Monday, February 01, 2010

An idiot's tale at Sundance 

The Sundance Film Festival was held in Park City, Utah this past week, and one of the films featured was Naomi Klein's The Shock Doctrine. Most of my readers will know I found the book intellectually dishonest, and this long trailer does no better. Indeed, it is worse. I'll spare you a review; all I have is that 7-minute clip and it's obviously not any better than the book in its shoddiness. I outsource additional comments about the book to Mike Moffatt and Tyler Cowen.

I did find it curious that Ms. Klein had reportedly distanced herself from the film, while wishing them well. The narrator of the trailer (and I take it the rest of the film) is not Klein. In August she reported to the Independent:
"I can confirm that the original idea was for me to write and narrate the film. For that to have worked out, however, there would have needed to be complete agreement between the directors and myself about the content, tone and structure of the film.

"As often happens, we had different ideas about how to tell this story and build the argument. This is Michael's adaptation of my book, and I didn't want there to be any confusion about that. I wish the film success."
There is no mention of the movie on her website for the book. And the adaptation, says the Independent's Johann Hari, is awful.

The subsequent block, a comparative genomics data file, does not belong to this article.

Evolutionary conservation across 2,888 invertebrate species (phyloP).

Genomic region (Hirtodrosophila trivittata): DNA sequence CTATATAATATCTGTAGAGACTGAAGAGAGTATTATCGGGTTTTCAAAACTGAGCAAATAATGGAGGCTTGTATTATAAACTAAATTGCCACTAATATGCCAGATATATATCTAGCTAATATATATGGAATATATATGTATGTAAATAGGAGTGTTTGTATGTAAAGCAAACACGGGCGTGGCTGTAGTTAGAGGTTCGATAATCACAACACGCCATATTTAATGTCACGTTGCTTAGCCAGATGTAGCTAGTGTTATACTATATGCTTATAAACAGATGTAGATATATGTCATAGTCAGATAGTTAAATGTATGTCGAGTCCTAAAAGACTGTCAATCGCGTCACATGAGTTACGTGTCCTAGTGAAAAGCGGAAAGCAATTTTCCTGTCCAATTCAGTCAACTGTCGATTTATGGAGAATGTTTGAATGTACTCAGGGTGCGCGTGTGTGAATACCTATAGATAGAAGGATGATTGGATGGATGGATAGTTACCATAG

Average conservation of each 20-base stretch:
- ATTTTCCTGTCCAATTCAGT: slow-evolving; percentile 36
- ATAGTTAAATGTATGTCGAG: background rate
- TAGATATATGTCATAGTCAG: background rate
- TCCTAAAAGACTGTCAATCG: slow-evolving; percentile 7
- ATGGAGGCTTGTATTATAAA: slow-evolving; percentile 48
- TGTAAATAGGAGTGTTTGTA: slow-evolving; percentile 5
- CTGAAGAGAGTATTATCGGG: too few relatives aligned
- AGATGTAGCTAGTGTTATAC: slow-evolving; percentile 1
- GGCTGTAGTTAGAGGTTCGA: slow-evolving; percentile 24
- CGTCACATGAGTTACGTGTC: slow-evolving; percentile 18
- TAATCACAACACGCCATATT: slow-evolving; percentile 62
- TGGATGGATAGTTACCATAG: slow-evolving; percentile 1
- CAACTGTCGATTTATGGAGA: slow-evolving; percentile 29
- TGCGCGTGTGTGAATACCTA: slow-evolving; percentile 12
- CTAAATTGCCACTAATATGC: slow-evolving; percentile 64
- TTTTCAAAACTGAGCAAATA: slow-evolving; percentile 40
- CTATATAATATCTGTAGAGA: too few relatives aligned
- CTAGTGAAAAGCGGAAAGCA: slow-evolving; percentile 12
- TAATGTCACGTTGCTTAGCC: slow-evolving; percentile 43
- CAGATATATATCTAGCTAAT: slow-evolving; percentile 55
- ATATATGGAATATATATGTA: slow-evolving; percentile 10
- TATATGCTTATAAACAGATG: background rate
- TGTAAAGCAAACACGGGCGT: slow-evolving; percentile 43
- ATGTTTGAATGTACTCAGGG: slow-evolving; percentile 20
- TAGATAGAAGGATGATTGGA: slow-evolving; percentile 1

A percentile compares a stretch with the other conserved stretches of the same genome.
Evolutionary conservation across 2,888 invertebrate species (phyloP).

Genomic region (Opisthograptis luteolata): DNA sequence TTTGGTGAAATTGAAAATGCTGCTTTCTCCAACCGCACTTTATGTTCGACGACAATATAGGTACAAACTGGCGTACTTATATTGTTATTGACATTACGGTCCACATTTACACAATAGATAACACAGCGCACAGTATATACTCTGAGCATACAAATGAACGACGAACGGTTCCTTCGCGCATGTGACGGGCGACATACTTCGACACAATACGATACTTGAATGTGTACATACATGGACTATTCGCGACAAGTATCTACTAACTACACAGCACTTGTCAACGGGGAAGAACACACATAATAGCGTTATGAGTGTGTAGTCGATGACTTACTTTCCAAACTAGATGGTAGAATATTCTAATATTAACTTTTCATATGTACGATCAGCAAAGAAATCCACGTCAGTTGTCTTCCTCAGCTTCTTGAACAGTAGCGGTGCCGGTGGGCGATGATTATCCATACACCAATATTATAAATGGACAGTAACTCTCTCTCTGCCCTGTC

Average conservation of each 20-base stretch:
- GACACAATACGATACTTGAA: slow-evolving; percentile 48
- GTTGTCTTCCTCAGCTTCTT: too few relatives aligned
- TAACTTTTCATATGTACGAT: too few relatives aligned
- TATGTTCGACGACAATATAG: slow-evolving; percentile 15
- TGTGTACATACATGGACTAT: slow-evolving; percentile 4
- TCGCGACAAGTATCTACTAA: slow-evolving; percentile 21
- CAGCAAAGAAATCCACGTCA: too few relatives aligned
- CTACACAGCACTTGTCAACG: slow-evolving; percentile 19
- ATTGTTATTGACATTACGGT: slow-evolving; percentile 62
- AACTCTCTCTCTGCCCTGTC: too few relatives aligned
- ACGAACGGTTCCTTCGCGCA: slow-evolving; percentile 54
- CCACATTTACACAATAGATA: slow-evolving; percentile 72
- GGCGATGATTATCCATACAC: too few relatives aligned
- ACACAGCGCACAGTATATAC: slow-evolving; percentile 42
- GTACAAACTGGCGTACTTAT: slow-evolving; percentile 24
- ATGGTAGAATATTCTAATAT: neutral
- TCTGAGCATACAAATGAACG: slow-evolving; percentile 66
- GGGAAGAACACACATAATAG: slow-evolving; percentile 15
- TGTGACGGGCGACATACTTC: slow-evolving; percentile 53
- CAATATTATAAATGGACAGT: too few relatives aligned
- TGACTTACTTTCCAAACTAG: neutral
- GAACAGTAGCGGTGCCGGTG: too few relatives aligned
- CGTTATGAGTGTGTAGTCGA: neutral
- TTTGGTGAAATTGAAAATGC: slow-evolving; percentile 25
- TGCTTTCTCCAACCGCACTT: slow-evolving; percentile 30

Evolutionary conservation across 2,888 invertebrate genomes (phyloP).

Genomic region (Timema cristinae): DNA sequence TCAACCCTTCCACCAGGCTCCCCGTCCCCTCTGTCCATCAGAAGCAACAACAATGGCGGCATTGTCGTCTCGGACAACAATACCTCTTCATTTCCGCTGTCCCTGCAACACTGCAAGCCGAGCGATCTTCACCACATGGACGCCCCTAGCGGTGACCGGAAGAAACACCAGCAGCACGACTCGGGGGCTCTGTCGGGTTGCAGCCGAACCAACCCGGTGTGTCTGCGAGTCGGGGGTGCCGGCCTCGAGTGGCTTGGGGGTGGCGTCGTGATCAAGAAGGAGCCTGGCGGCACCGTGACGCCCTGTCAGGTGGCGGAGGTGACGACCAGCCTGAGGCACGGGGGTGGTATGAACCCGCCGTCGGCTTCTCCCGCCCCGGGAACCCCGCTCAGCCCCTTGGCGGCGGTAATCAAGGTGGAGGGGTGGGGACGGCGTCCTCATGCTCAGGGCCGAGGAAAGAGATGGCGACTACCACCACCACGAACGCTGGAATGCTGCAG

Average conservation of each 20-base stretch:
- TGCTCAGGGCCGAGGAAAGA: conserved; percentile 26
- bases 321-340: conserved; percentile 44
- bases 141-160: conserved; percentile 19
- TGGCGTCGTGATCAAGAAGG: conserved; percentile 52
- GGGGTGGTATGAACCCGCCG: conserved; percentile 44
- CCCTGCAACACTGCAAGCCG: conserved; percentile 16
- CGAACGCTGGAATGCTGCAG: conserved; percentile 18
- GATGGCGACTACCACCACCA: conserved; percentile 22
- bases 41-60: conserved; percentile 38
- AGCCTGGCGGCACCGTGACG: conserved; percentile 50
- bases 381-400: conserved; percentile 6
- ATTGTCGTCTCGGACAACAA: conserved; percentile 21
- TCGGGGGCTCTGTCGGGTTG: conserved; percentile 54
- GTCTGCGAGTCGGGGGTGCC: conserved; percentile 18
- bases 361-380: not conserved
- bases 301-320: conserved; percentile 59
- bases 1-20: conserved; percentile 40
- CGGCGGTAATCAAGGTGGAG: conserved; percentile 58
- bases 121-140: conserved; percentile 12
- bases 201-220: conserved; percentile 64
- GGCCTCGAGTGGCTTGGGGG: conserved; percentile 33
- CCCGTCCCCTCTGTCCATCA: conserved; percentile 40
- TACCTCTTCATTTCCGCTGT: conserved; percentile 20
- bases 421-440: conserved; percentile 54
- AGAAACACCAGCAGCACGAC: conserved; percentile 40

Winterbottom serves up a cold porridge of archive footage and soundbites that have some vague link to the book, without the connecting spine of Klein's explanations. It is as though an idiot has explained the book to another idiot, who then made a film.

This film should have been another Inconvenient Truth. Instead, it's just inconvenient and a shocking waste of a masterpiece.
And he means "another Inconvenient Truth" in a good way.

And yet at Sundance Ms. Klein makes an appearance (a chance to sit with Robert Redford should not be rejected lightly.) I wonder what she would make of the fact that the Michael Spence, chair of the Commission on Growth and Development (and writer of a report on growth) agreed with her prescription for Haiti that its victims should come to the US. However he also says that it's hard to change a developing country when things are not going well, and that there's nothing there to rebuild from. You are literally starting over.

So what would she like to start over with? Thailand. She really thinks the underlying cultural norms, infrastructure, government, and economy of the two places are the same. One country has six times the per capita income of the other. And by size, a tsunami on the coast has a much different impact than an earthquake under your capital. But these are trifling details, about as important as those Colby Cosh discovered her prattling on about ever since she wrote this book.


Enjoy your time skiing, Ms. Klein.

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